Vedic Perspective Editorial Commentary 3-12-87 When we talk of spiritual topics as we do o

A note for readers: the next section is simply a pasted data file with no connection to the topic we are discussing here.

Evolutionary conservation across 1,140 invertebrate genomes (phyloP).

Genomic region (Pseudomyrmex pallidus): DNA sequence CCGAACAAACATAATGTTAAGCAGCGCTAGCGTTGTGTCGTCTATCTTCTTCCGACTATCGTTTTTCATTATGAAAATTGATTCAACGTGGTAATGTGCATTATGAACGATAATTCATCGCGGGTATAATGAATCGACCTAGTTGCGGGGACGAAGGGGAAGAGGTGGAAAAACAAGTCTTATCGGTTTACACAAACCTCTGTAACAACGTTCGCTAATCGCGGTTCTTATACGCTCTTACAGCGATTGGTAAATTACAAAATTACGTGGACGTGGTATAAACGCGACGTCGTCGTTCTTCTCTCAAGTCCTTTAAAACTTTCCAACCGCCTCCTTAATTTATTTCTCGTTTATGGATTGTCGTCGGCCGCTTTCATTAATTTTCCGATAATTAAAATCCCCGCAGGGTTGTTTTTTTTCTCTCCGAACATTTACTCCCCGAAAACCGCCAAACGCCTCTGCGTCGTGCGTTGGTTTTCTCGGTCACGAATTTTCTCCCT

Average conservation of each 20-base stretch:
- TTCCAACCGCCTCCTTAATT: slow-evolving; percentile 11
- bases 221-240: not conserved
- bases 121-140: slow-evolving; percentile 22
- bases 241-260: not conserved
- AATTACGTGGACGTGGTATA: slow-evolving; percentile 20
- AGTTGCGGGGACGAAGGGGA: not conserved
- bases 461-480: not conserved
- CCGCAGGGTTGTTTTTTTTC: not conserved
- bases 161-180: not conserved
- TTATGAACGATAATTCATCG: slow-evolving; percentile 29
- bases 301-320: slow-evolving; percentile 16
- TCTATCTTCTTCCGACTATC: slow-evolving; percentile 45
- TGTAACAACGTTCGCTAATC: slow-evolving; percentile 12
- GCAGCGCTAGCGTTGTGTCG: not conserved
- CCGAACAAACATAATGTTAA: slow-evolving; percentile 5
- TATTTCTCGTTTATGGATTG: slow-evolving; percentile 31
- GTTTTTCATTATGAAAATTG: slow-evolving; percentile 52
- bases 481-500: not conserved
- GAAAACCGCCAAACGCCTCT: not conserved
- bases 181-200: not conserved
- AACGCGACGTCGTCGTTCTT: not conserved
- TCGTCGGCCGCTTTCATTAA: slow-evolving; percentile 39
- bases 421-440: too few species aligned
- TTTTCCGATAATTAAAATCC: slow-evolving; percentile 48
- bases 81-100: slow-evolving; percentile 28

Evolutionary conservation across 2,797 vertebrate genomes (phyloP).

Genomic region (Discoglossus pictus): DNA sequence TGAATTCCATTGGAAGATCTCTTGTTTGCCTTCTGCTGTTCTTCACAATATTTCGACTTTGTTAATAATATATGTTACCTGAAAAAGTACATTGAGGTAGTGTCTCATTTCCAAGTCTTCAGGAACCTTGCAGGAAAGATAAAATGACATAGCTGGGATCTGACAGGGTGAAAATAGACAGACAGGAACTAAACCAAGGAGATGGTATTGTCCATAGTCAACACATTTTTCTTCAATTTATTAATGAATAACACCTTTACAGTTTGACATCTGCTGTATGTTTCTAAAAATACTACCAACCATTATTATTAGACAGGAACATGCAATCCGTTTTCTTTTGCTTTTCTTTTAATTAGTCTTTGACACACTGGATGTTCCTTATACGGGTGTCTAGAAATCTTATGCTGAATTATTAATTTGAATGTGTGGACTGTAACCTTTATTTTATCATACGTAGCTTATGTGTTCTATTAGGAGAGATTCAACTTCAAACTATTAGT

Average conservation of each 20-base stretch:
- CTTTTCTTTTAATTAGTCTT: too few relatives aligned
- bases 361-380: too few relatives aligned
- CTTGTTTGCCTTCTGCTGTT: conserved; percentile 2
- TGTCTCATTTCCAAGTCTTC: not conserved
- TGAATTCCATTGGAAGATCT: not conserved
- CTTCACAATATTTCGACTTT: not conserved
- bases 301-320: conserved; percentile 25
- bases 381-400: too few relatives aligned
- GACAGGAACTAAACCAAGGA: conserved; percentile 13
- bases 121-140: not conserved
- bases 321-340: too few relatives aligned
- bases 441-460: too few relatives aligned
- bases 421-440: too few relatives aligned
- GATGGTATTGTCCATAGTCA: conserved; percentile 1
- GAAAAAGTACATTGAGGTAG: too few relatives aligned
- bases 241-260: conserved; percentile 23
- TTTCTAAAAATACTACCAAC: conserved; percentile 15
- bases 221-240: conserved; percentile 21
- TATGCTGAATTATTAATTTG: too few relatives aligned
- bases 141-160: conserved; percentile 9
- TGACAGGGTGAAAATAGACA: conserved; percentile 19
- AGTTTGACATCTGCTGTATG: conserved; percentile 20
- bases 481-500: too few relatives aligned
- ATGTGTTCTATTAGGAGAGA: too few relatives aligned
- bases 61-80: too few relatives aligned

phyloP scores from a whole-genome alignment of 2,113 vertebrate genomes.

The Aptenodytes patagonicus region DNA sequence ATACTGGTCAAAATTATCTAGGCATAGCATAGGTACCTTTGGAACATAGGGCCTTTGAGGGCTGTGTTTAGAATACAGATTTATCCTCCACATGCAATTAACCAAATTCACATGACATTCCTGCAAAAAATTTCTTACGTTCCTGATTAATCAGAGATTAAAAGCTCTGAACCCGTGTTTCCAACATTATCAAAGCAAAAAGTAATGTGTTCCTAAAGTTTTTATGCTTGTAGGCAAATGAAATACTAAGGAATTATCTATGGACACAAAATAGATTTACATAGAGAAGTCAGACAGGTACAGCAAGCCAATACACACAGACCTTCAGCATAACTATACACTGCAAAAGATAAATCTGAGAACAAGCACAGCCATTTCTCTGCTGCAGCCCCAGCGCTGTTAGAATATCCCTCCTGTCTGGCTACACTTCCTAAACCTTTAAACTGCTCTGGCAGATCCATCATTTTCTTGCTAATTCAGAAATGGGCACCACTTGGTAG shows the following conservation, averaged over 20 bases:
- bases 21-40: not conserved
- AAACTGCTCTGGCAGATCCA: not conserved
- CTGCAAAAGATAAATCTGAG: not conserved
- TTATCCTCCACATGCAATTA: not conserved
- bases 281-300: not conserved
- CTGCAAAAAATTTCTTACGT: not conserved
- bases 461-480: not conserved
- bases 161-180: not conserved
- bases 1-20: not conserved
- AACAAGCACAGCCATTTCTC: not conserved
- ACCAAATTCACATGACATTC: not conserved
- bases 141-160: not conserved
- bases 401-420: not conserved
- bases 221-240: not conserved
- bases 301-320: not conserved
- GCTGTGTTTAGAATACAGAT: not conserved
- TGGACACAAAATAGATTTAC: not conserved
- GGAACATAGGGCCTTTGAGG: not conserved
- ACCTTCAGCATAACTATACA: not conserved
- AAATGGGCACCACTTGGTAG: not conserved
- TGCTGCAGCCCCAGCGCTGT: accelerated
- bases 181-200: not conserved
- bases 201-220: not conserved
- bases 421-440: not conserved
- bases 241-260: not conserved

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Vedic Perspective Editorial Commentary 3-12-87 When we talk of spiritual topics as we do on this Hare Krishna program, we are only speaking of that knowledge that has been given us by our guru, our spiritual teacher, A. C. Bhaktivedanta Swami Prabhupada. His Divine Grace A. C. Bhaktivedanta Swami Prabhupada, the founder of the International Society for Krishna Consciousness, is unique because he taught all over the world that the Vedic literatures like the Bhagavad-gita and the Bhagavat Purana should be accepted exactly as they are without any undue interpretation or change. This might not seem very astonishing to the casual student of the Vedic literatures if there are such persons at all, but actually people who do have some knowledge about the ancient book known as the Bhagavad-gita generally do not realize that the Gita is factual history, not mythology. We are sorry to say that some great personalities, even the late, great "Mahatma" Gandhi did not actually think that the Gita was historical but he felt that the Gita was allegorical. And even today in a recent India Tribune Newspaper article, the author makes reference to the Hindu culture which, in his opinion, is held together by the belief in the mythological King, Lord Rama. Why are they taking the knowledge of the great Vedic literatures as mythology? The great books known as Mahabharata written by Shrila Vyasadeva and the Ramayana written by the sage Valmiki are actual historical works recounting the glorious days when the Supreme Lord actually walked on the Earth as common men do, but by His uncommon activities, that Supreme Lord showed His supreme position. For example, Lord Ramachandra built a bridge from the mainland of India to the island of Shri Lanka by floating huge boulders in the water. This is not very astonishing for God. We give God credit for creating the entire universe with its countless number of planets of different varieties and He floats such huge planets in the vast ocean of outer space just like balloons in the air. So why can't he float some small rocks in the ocean to build a bridge from India to Shri Lanka? Not only Lord Rama but other agents of God like Lord Jesus Christ displayed many astonishing spiritual powers which are the characteristics of such great personalities. So when people start to minimize the powers of God and the historical events surrounding His appearance on earth, they become increasingly faithless and degraded. Just like Robert Sherman, local atheistic activist, he and his athiestic friends protested recently on a college campus holding signs that read, "God is make believe." So sure, it's not at all easy to accept the existence of a person you can't even see who displays such uncommon and unbelievable powers that when we hear of them we think that such so-called historic accounts as found in the Vedic literatures are merely the creation of a fertile imagination. We should turn our attention to more important and down-to- earth concerns like how to work hard to make our weekly salaries. Of course not. Our spiritual life should have first priority. We admit, understanding God takes a great deal of humility, a commodity that's rare in these days. But as long as we are skeptical about the unconcievable powers of the Lord as given in the Vedic literatures, we cannot make any advancement in spiritual understanding. Another thing, this Krishna movement is not only for the Indians or Hindus as they like to refer to themselves, but it is meant for all humanity. But if the Hindus simply prefer to neglect the validity of the Gita and Ramayana, they'll have to remain athiestic despite their outward display of religious culture. They have just begun to get absorbed in the degraded Western culture which is foreign to the values of their native India where there is still some remanants of the ancient Vedic civilized life. In that way of life, they used to work hard to understand God, but in Western life, God is being reduced to mythology. --Vaishnava dasa


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